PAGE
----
Interview with Tim Queeney

The Perseid Collapse Kindle World Interview Series:

Tim Queeney—Renaissance man and thriller author

TEQB&WHeadShotIITim Queeney is one of those rare authors I’ve met in person. Quite a few times, actually. We are members of the Pine Cone Writers Den, a diverse collection of hardworking, talented authors living in and around Portland, Maine. In this day an age of virtual friends, social media contacts and email buddies (all good), I can’t tell you how satisfying it feels to sit down with in front of live writers (Skype doesn’t count…though it’s a step in the right direction). Tim anchored the action/thriller contingent of the group, treating us to his Perry Helion Series, which he explains later.

Tim is an avid sailor, and coincidentally keeps his sailboat less than fifty yards from mine. I could easily swim to his boat from my mooring—if I didn’t mind the cold water. We didn’t figure this out about until a year ago. I’ve resisted the temptation to head out on Tim’s boat, because I heard a nasty rumor that he doesn’t like to rely on electronics for navigation. Old world brute. Tim explains his disdain for GPS and all things non-Christopher Columbus era in the interview.

Sit back and enjoy my talk with Portland’s renaissance man.

We might as well start with your stubborn refusal to accept the GPS gods above as the primary method of knowing “where the hell” you are. What is wrong with you? 😉

I’m actually the member of the world’s most obscure sect, the teachers of celestial navigation, you know, using a sextant to find your way. There are only two of us left, and the other guy lives in shack in Patagonia. I actually teach people how to navigate across oceans with just a sextant, a watch and a book of sight reduction tables. No electrons, no satellites, no app store — wild thought, huh? And it’s actually so easy to do. Gives you a great feeling of self-reliance — like the first time you changed a tire or unhooked a girl’s bra. A rush of satisfaction — “I can definitely do this!”

I’m not sure how unhooking a bra relates to self-reliance, but I’m sure many of my male readers are nodding their heads in agreement. Ladies, feel free to chime in with the female equivalent. Why do I have a bad feeling about the responses I’ll get.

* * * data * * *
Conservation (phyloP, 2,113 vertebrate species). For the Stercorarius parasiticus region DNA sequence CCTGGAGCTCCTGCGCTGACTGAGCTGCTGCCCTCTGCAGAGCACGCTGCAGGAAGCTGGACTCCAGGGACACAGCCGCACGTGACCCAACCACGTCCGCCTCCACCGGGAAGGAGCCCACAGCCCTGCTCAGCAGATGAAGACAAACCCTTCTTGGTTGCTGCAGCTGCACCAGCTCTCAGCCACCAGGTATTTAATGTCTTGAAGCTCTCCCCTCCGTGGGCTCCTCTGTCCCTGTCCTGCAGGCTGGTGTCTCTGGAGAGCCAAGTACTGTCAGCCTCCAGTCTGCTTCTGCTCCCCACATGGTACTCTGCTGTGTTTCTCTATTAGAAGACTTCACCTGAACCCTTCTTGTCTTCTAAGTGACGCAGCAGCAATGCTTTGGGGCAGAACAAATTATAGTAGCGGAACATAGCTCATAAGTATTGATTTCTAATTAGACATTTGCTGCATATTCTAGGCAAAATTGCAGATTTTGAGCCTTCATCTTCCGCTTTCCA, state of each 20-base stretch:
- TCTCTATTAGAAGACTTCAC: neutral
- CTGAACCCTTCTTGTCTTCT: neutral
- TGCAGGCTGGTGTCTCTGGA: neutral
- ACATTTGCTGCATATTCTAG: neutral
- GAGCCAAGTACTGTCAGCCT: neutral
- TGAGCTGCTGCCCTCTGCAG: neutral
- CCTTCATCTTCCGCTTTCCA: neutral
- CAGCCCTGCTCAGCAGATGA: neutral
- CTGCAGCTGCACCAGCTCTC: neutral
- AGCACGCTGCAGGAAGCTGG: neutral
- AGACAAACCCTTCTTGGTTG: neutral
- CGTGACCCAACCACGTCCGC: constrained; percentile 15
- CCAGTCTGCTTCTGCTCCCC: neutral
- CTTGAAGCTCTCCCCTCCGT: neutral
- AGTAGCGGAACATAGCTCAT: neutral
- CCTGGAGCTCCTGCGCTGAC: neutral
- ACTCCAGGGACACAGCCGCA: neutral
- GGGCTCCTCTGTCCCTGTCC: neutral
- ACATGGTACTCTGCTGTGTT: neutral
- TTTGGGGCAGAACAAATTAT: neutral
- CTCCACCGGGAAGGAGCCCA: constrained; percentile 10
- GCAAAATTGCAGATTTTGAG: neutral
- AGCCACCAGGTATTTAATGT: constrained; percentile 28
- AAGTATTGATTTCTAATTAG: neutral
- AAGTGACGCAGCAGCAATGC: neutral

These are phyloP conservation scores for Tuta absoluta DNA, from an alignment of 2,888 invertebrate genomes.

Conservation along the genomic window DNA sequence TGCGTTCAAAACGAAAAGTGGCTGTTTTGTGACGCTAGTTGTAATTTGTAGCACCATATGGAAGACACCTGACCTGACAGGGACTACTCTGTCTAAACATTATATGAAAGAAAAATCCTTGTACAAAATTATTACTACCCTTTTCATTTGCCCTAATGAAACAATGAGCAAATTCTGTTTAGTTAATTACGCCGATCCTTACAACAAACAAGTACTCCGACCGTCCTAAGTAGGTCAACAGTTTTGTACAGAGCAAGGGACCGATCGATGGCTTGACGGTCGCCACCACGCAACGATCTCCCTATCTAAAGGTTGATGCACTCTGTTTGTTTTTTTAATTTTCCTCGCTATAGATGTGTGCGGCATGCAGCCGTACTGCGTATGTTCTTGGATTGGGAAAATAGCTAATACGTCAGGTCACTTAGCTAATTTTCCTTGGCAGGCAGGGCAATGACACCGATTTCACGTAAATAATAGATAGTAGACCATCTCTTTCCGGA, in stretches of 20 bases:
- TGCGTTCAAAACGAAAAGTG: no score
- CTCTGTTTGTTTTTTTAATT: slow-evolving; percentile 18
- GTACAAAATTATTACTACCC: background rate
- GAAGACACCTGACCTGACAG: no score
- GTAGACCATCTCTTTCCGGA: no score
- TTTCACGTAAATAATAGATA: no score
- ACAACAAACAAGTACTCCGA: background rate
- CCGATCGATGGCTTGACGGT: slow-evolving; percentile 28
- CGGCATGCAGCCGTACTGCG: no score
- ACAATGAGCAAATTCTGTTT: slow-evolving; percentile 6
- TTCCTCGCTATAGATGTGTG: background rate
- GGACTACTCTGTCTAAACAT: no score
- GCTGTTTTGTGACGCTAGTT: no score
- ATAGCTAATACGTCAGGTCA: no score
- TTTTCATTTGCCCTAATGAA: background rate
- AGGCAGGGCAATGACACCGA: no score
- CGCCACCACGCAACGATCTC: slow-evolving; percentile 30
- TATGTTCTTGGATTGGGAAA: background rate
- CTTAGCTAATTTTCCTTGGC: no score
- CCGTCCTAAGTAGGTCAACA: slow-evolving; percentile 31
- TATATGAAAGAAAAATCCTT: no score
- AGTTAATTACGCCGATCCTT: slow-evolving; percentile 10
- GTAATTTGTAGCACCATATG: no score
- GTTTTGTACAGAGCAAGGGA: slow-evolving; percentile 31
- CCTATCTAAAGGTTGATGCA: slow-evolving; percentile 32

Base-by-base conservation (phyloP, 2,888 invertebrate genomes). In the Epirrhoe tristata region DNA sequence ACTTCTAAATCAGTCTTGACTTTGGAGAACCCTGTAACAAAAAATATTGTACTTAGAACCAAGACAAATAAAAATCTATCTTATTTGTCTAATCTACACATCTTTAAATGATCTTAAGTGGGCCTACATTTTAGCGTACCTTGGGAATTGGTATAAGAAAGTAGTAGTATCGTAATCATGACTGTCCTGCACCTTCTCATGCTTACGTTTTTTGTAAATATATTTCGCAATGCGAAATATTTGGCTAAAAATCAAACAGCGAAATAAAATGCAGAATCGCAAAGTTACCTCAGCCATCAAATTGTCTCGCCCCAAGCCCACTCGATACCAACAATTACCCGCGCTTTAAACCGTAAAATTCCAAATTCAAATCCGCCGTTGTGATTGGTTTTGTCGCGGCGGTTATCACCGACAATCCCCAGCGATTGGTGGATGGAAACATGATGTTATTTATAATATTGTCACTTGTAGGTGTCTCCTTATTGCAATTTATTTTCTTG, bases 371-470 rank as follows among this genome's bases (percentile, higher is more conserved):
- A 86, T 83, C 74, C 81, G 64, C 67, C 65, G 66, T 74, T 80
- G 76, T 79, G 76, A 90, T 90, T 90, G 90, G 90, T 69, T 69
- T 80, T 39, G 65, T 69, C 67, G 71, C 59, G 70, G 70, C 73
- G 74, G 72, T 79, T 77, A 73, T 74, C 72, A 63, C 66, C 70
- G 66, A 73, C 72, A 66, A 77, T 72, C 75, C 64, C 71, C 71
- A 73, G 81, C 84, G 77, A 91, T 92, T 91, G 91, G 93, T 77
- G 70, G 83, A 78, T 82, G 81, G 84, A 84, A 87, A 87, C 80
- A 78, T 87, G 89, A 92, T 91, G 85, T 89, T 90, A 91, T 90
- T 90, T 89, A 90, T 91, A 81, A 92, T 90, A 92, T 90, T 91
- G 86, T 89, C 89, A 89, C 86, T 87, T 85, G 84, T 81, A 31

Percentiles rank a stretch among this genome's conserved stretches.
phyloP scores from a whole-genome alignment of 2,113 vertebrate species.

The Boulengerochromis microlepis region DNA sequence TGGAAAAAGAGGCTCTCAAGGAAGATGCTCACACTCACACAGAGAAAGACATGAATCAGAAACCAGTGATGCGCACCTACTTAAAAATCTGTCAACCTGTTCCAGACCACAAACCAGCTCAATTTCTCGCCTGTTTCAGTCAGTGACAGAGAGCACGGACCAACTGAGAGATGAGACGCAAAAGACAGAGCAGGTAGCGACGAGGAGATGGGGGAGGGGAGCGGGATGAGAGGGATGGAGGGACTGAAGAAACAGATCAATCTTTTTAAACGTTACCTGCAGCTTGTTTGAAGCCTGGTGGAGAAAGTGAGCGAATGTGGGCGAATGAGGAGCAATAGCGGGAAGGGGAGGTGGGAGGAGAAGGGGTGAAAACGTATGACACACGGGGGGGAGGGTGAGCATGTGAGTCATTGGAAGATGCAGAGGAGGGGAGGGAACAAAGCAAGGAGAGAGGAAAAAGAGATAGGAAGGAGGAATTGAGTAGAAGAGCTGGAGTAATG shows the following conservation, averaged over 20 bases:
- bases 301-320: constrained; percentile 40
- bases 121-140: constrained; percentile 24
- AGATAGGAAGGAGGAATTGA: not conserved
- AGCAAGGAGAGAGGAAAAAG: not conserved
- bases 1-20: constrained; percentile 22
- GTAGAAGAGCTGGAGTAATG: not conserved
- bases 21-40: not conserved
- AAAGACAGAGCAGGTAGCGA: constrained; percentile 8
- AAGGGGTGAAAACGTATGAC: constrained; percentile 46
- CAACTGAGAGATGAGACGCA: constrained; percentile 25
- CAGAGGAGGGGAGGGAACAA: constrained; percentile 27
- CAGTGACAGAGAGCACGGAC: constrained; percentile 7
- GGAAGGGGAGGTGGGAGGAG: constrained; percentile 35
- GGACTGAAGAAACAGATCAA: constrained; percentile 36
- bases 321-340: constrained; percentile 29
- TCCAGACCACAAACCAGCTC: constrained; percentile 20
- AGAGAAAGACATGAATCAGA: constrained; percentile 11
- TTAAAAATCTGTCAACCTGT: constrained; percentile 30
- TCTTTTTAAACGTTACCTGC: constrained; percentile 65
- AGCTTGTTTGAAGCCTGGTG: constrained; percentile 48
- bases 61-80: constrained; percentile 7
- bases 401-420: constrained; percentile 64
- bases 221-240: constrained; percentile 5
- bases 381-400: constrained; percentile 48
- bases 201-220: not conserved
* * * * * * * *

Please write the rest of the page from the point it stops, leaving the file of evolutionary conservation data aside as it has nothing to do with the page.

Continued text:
Where were we? Yes, Celestial Navigation. I gave Tim some hassle about not trusting GPS, because I’m very familiar with the timeless navigation methods he teaches. Once upon a time, they taught this at the United States Naval Academy (ended in 1998), and I was subjected to an entire semester of Master and Commander-esque adventures with the sextant. Times lost.

As for Tim’s claim that it’s easy to do, well, I’ll chalk that up to “instructor enthusiasm and optimism.” One thing is for sure. In the event of an EMP, the sun, moon and starts will still be there (those lights never go out), so if I’m planning to escape the U.S. in a sailboat, Tim has earned a berth on my boat…as long as he comes with his own set of reduction tables (heavy books from what I remember).

Tim Queeney

Tim Queeney

Let’s talk about the novella you wrote for The Perseid Collapse Series Kindle World. How did you link your story to the original series?

While many of the Perseid Collapse Kindle Worlds (gonna go all acro here and shorten that to PCKW) are set in the U.S., my story, The Borealis Incident, takes place far away at Thule Air Force Base in Greenland. The connecting events to The Perseid Collapse series are the meteor strikes and the EMP. Even though the Chinese target mainland U.S. for major EMP effects, my story has the EMP energy concentrated by the magnetic lines of force at the Magnetic North Pole (only 500 miles west of Thule AFB) and so Thule is hit hard too.

Since we know Alex and Kate Fletcher & company never get to the Greenland in the series (howz about an extended road trip, Steve?), there aren’t any meetings between the original characters and the folks in The Borealis Incident. I thought about what the character tie-in could be and since the main character in my story is a woman, I decided to invoke “sister power” and so Lt. Colonel Dana Wright is Kate Fletcher’s older sister.